Judge denies challenge to child support rules
1/5/2009, 4:46 p.m. EST
By DENISE LAVOIE
The Associated Press
BOSTON (AP) — A federal judge on Monday rejected a bid to stop state family court judges from using new child support guidelines that a fathers' rights group claims are unfair.
Fathers and Families Inc., a Boston-based group that pushes for reform of child custody and support policies, last month sued the state's chief administrative Judge Robert Mulligan and state trial court judges over the new guidelines — which the group claims are burdensome to fathers and do not take into account the costs of raising children.
Judge Douglas Woodlock denied the group's request for an injunction to stop the new guidelines from being used, saying it would be inappropriate for the federal courts to get involved in a battle over state guidelines.
Ned Holstein, the executive director of Fathers and Families, said the group will likely refile the lawsuit in state court.
In its complaint, the group said the new guidelines call for support payments to be calculated based primarily on income, not the expenses incurred by the parents to raise the child. The group said the new guidelines also fail to take into account factors affecting income such as tax status, marital status, employment status and obligations to support other children.
Todd Sandahl, a father from Walpole who is one of the people suing Mulligan, said his weekly child support payments for his 11-year-old daughter will jump from $353 per week to about $403 per week under the new guidelines.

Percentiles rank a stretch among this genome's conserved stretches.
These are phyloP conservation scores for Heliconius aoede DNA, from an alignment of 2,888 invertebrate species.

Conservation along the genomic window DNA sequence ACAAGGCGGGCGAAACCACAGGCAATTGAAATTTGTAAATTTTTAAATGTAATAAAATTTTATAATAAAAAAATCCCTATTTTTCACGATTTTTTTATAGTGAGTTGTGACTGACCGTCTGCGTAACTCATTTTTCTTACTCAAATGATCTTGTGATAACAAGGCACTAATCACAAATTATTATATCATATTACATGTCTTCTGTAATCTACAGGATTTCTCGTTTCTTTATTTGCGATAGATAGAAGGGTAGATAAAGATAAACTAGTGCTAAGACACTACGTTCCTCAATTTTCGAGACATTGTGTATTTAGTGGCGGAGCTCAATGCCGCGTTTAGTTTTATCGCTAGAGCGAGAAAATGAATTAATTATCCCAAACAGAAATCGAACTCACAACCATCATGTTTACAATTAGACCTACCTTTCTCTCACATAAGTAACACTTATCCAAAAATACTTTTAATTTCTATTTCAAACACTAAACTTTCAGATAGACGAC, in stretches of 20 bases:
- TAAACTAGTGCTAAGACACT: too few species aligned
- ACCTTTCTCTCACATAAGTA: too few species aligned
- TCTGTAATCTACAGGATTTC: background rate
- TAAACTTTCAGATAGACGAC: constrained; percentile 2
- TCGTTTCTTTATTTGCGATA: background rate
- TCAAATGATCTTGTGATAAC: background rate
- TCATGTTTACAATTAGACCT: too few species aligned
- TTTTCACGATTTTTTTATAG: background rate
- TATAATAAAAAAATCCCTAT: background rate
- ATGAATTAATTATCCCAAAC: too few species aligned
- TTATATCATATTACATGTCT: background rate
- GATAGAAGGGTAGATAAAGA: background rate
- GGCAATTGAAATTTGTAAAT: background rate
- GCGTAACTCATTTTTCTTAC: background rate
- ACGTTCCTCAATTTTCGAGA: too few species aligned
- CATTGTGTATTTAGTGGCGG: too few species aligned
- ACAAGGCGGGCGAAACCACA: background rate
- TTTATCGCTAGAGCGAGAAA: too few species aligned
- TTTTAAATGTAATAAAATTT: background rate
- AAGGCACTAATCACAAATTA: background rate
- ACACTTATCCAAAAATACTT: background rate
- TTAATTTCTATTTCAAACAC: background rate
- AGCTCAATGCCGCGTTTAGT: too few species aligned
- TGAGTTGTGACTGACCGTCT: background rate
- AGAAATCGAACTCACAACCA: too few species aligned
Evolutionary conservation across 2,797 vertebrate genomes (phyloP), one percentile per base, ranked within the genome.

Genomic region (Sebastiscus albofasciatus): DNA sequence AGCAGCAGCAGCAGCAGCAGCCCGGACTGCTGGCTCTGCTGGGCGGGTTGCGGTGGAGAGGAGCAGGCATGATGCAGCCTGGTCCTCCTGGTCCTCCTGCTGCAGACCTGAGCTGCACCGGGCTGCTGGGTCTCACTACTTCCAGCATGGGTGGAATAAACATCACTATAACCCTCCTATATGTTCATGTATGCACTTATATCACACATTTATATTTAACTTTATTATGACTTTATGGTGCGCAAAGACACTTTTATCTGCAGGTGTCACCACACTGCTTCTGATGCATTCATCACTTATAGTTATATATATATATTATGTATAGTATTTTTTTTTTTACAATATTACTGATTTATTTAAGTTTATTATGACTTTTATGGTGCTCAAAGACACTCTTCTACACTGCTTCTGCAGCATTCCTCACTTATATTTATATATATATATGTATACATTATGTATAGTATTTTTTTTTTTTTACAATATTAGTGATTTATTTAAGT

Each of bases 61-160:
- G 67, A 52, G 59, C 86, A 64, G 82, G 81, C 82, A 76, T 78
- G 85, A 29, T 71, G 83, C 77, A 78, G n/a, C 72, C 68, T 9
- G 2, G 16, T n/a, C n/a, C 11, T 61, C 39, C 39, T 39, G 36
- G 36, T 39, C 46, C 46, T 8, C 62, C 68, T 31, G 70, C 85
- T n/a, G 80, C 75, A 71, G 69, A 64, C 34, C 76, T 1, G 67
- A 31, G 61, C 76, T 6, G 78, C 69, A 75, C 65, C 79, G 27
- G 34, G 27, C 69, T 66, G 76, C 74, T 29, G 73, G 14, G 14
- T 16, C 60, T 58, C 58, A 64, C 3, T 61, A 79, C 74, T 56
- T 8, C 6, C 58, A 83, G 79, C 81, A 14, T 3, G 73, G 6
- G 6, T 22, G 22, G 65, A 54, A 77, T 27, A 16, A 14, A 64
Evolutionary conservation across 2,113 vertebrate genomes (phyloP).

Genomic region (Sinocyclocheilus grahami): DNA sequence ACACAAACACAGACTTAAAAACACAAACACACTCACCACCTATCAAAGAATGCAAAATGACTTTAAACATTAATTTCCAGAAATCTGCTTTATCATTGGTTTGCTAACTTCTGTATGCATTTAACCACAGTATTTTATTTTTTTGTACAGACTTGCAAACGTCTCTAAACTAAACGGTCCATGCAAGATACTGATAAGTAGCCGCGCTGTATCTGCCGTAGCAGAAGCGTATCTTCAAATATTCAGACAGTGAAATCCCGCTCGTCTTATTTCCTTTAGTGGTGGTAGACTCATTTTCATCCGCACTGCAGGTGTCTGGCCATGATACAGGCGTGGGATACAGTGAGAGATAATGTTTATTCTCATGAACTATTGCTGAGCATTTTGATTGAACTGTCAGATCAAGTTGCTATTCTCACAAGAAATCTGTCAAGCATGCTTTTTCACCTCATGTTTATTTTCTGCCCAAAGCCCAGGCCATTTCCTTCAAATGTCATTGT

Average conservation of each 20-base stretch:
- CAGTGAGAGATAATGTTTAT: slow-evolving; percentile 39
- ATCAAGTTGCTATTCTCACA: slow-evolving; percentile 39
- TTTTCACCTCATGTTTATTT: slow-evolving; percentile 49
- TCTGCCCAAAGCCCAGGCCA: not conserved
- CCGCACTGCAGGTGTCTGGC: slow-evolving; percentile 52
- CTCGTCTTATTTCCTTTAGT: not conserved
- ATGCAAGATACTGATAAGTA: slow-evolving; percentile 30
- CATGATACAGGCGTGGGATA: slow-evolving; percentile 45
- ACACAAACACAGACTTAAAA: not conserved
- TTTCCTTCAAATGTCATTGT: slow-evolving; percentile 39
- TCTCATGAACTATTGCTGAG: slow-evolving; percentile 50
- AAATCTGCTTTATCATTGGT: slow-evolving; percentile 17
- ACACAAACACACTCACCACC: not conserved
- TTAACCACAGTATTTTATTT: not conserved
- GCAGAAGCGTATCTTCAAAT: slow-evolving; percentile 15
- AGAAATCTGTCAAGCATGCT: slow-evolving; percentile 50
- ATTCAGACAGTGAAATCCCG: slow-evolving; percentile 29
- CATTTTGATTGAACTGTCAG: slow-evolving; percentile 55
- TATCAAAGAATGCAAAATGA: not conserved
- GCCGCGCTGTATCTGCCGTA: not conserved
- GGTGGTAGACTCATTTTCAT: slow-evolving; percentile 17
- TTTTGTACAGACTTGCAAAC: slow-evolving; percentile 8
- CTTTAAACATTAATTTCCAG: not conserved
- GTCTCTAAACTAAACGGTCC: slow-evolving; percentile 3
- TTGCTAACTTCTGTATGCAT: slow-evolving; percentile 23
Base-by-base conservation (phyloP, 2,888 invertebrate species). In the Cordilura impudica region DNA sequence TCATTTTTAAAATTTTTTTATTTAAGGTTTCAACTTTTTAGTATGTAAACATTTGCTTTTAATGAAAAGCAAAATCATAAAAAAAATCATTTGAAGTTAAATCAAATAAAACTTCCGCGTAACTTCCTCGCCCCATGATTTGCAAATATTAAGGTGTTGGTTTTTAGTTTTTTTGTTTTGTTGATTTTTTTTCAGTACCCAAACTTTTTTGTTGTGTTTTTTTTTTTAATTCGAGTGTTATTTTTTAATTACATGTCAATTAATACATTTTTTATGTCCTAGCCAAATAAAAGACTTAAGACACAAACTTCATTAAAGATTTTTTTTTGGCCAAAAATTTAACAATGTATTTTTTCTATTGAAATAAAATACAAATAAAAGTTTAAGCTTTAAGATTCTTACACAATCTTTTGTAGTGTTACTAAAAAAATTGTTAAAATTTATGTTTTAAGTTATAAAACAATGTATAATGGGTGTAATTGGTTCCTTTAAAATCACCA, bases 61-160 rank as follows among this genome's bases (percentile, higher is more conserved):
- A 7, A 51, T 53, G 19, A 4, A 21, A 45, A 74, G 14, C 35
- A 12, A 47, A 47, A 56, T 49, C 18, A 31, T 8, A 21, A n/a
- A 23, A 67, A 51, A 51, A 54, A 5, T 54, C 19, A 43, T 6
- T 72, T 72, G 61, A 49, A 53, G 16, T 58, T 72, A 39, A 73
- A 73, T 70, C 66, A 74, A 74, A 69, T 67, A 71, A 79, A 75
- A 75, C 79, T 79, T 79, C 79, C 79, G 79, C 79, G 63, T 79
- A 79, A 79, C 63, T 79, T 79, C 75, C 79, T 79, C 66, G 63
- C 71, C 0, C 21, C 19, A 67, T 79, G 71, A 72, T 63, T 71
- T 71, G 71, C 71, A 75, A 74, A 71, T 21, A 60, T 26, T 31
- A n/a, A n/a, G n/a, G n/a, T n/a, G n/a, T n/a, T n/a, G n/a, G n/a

"They are absolutely more extortionate than the old guidelines," Sandahl said.
"We're not saying child support payments should be eliminated. We're saying it should be fair."
In a statement issued Monday, Mulligan said the new guidelines were based on a review by a task force that analyzed data and "thoughtfully considered diverse perspectives."
"I am very confident, based on my review and their recommendations, that the changes are in the best interests of children across the state," Mulligan said.
Mulligan said the new guidelines include provisions that consider the increase in health insurance costs and the requirement of mandatory health insurance in Massachusetts and provide greater guidance to judges for when a child support order should be modified.
But Holstein, who was a member of the task force, said the revised guidelines will increase the financial burden on many divorced fathers who are already struggling to make support payments.
"Somewhere there has to be relief for people who are going to be driven into poverty by the actions of a single judge who is unelected and not accountable to the public," Holstein said.
Editor's Note: Denise Lavoie is a Boston-based reporter covering the courts and legal issues. She can be reached at dlavoie(at)ap.org
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